NEW YORK CITY (WABC) -- Amid the COVID-19 pandemic, homeless individuals in New York City worry city shelters could become a breeding ground for coronavirus.
Shelter residents from the Bronx to Brooklyn have reached out to Eyewitness News, sending photos of crowded sleeping quarters and dining areas and expressing concerns about shelter cleanliness.
The residents largely asked to remain anonymous, citing concerns about retribution for speaking out.
"They are not sanitizing our rooms, but they are making sure the staff are safe," wrote one woman from a shelter in Manhattan. "They have gloves and masks. They don't give us none of that. They said it's only for staff."
Another man at a shelter in Brooklyn complained the shelter was "not following any of the rules. Very, very dangerous here."
Another woman described the shelter conditions as "dangerous and unsanitary."
"During this public health crisis, the shelter is completely unprepared," she wrote.
"We are people too," said one man named Jazz.
As of Friday, March 20, the Department of Homeless Services confirmed seven positive cases of COVID-19 among shelter residents.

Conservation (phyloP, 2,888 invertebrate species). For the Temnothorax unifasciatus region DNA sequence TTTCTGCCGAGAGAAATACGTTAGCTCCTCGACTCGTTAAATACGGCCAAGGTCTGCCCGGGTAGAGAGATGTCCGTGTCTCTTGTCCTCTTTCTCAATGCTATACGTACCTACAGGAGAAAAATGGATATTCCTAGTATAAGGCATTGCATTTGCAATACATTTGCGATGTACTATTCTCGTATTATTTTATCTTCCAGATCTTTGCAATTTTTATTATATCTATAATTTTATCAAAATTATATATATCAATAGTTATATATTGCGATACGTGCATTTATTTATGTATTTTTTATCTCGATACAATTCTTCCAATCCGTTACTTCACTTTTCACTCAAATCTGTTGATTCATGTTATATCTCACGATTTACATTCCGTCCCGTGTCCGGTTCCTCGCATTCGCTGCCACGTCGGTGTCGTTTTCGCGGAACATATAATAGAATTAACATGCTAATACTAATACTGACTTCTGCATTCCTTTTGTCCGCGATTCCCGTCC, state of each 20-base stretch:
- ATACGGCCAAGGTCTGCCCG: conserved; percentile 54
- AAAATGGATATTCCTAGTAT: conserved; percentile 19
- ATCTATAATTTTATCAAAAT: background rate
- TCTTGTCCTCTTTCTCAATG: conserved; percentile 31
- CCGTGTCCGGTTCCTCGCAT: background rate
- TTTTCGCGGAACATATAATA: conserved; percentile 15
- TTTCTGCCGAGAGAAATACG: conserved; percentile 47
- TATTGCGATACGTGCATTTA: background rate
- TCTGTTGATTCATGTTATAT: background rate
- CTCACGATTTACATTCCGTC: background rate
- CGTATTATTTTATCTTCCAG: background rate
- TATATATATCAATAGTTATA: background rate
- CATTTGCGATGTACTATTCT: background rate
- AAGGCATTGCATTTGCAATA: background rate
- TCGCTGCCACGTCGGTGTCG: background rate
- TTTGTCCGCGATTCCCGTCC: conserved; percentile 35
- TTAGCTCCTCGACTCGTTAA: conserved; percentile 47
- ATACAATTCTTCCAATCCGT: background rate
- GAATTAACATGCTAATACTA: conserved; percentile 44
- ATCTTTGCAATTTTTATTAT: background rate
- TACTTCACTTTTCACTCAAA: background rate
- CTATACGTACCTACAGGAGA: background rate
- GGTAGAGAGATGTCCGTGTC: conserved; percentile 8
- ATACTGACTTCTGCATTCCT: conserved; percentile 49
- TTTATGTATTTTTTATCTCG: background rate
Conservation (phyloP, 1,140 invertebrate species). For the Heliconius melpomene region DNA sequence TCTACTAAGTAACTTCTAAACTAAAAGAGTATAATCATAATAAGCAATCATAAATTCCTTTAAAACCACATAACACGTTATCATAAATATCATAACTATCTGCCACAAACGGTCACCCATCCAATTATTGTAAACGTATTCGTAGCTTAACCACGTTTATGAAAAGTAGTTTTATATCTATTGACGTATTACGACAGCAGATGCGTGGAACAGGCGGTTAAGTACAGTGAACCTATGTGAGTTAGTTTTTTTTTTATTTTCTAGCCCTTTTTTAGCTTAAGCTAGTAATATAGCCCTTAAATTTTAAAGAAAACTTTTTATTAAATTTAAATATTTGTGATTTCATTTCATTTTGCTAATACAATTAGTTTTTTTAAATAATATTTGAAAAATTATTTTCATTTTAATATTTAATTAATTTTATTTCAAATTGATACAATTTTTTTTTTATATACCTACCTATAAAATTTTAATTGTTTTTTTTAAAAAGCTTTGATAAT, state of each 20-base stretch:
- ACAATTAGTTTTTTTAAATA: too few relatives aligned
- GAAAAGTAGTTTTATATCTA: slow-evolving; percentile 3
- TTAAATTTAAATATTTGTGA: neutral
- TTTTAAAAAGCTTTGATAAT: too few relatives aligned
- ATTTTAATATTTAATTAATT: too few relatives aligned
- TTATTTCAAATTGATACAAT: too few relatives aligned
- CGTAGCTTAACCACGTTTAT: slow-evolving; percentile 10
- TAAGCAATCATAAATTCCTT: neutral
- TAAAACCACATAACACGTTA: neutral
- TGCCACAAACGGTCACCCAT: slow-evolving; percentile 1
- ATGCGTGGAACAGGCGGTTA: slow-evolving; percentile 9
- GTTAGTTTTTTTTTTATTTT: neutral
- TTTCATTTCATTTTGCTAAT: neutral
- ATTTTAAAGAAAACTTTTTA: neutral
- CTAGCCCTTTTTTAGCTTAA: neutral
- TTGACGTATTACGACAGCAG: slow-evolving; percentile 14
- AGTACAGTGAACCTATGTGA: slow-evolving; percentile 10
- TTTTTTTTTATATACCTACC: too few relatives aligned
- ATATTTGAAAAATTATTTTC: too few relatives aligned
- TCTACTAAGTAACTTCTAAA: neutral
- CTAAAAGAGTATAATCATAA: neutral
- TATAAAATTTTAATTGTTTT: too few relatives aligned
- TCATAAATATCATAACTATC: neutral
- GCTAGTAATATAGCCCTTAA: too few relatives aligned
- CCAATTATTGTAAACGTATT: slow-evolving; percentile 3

Mayor Bill de Blasio acknowledged the challenges of containing the virus at city shelters.
"Shelters by definition are going to be harder in some cases to deal with physically than others," de Blasio said.
A spokesperson for the Department of Homeless Services indicated the city had taken several steps to help protect shelter residents and staff, including developing screening protocols, exploring staggered meal times, identifying several locations for isolation rooms for individuals who are sick and reaching out to unsheltered homeless individuals with cleaning wipes and information about medical care.
Homeless individuals questioned whether those policies being laid out by DHS are being followed within actual shelters.
"As cases rise across the country and the city, we anticipate cases will rise amongst the New Yorkers experiencing homelessness who we serve," a DHS spokesperson wrote in response to Eyewitness News inquiries about homeless residents' concerns. "We continue to work closely with our essential not-for-profit provider partners to keep our clients informed and to connect anyone who needs it to medical care. Following the lead of our city's health experts, we are working together across agencies to monitor the constantly-evolving situation and rapidly respond in support of our most vulnerable."
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